Edward William Bok > The Americanization of Edward Bok > Page 31

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Edward William Bok (1863–1930). The Americanization of Edward Bok. 1921.


Page 31

After fifteen minutes or so the President came up to where the boy was waiting, and said abruptly:

“Tell me, my boy, why did you have the wine-glasses removed from your place?”

Edward was completely taken aback at the question, but he explained his resolution as well as he could.

“Did you make that decision this evening?” the President asked.

He had.

“What is your name?” the President next inquired.

He was told.

“And you live, where?”

Edward told him.

“Suppose you write your name and address on this card for me,” said the President, reaching for one of the place-cards on the table.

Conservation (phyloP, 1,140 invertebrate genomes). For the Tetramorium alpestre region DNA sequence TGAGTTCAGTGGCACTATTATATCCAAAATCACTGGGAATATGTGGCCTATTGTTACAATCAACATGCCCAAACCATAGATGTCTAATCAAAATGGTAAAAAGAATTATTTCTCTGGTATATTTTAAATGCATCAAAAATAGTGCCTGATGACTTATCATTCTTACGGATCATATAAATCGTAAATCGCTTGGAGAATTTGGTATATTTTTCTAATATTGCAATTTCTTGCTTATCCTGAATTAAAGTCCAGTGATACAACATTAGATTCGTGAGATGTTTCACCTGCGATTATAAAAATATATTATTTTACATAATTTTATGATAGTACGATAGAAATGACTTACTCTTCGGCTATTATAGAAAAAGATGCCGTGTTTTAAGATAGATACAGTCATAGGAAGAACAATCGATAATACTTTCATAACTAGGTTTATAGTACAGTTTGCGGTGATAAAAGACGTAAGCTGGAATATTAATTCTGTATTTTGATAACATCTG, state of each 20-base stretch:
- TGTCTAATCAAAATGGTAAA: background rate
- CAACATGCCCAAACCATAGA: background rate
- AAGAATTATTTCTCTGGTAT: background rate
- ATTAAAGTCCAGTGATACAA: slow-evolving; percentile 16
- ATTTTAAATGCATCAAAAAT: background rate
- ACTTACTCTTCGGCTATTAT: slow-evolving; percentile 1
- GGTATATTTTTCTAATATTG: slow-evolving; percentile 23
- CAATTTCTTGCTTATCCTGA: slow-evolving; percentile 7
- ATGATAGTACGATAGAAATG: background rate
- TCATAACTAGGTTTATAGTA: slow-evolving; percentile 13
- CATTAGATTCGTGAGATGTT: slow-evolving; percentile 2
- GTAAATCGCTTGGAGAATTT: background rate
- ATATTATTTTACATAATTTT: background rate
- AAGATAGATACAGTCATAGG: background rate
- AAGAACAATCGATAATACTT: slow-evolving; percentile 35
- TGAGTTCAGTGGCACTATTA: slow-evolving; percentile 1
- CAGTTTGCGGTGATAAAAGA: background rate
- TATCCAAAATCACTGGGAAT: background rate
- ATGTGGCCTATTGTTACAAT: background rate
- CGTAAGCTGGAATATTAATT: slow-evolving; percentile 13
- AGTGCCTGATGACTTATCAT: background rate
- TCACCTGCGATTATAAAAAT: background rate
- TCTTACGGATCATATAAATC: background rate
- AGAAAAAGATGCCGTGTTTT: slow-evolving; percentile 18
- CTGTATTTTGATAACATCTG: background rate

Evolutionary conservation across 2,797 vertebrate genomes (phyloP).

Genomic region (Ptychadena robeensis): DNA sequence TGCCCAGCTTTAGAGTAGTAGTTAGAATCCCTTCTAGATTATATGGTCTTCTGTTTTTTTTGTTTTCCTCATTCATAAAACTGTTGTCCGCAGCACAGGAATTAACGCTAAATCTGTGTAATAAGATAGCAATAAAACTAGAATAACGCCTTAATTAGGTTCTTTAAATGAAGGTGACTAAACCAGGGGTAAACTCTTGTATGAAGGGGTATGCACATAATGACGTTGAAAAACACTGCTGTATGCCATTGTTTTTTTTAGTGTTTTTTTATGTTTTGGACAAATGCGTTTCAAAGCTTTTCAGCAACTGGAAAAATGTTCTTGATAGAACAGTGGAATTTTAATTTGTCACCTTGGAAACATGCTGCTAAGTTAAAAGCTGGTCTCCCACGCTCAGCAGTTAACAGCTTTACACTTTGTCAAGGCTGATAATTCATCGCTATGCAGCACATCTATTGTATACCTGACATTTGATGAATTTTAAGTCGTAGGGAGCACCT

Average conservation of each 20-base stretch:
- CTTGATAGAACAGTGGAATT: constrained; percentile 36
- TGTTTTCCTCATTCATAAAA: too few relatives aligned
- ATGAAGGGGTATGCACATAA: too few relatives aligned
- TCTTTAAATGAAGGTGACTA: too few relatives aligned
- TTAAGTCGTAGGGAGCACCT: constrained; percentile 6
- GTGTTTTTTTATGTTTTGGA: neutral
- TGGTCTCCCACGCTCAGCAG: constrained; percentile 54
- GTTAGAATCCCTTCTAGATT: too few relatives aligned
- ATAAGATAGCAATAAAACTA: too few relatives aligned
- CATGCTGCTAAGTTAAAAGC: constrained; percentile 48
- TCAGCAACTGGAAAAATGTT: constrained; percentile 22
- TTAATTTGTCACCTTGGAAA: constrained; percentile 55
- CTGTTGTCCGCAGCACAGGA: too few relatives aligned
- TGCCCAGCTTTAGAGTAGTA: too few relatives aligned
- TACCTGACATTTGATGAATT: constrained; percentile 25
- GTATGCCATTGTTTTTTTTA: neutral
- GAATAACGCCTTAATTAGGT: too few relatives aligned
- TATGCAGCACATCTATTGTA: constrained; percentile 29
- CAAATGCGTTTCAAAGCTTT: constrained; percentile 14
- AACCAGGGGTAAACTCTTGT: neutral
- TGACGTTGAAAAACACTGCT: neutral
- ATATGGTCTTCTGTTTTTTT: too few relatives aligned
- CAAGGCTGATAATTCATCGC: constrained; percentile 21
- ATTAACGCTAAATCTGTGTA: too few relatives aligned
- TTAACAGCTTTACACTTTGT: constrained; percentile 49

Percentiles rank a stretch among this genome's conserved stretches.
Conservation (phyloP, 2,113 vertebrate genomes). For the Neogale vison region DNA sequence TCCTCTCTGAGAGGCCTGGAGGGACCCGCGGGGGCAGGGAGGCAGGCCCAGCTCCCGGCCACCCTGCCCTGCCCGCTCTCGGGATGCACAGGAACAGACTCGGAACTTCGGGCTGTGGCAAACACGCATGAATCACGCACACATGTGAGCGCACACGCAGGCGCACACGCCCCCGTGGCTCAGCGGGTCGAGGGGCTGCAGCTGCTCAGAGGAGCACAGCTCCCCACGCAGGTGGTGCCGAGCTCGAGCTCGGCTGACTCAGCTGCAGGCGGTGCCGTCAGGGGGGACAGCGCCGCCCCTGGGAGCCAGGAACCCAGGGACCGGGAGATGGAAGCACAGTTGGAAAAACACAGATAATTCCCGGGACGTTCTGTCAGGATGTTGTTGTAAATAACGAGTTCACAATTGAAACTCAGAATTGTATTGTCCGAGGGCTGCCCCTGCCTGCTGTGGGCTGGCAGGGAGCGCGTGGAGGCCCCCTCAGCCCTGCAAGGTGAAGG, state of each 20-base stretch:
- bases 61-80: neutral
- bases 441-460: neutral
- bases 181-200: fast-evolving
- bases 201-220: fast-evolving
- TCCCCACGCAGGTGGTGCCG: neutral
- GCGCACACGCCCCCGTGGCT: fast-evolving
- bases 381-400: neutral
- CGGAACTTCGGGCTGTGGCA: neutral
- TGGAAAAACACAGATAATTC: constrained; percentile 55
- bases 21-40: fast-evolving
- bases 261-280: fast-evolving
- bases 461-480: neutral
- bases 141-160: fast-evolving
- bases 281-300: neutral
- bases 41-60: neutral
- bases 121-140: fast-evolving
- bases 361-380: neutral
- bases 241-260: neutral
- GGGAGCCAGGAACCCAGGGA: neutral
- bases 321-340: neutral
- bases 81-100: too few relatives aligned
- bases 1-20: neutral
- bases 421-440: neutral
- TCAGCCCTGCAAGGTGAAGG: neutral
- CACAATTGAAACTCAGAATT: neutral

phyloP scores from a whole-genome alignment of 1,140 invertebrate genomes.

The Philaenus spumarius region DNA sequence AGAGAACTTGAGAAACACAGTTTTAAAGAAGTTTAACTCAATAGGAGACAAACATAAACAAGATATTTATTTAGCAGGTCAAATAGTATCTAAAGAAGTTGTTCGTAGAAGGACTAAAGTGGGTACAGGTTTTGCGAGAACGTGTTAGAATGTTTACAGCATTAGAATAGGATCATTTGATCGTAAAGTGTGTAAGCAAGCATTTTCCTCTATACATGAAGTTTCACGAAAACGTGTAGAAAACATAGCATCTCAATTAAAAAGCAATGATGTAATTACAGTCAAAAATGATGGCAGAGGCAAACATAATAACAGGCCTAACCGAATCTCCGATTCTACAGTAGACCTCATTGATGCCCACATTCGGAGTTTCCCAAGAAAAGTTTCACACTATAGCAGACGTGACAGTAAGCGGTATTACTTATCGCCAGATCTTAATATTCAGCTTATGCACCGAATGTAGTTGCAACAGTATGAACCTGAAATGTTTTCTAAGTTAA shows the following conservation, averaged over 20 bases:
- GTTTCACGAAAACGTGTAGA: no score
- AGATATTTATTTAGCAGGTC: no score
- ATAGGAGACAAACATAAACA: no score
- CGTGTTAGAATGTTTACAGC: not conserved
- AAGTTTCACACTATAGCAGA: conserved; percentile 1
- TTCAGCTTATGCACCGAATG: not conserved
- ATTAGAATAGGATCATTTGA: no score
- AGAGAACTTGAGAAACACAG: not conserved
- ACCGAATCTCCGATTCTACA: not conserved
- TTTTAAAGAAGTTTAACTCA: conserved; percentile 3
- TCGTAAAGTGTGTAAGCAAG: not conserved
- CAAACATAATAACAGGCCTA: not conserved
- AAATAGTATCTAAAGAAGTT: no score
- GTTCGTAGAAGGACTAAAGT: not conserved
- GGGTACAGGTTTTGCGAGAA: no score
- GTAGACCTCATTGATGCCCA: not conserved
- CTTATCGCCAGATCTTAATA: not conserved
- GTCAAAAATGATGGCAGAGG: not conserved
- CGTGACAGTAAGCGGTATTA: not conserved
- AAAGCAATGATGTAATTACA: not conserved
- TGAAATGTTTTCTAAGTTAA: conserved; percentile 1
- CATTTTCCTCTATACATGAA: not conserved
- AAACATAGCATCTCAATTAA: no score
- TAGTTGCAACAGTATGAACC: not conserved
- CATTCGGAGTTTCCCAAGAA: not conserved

The boy did so.

“Now, I am stopping with Mr. A. A. Low, on Columbia Heights. Is that in the direction of your home?”

It was.

“Suppose you go with me, then, in my carriage,” said the President, “and I will give you my speech.”

Edward was not quite sure now whether he was on his head or his feet.

As he drove along with the President and his host, the President asked the boy about himself, what he was doing, etc. On arriving at Mr. Low’s house, the President went up-stairs, and in a few moments came down with his speech in full, written in his own hand. Edward assured him he would copy it, and return the manuscript in the morning.

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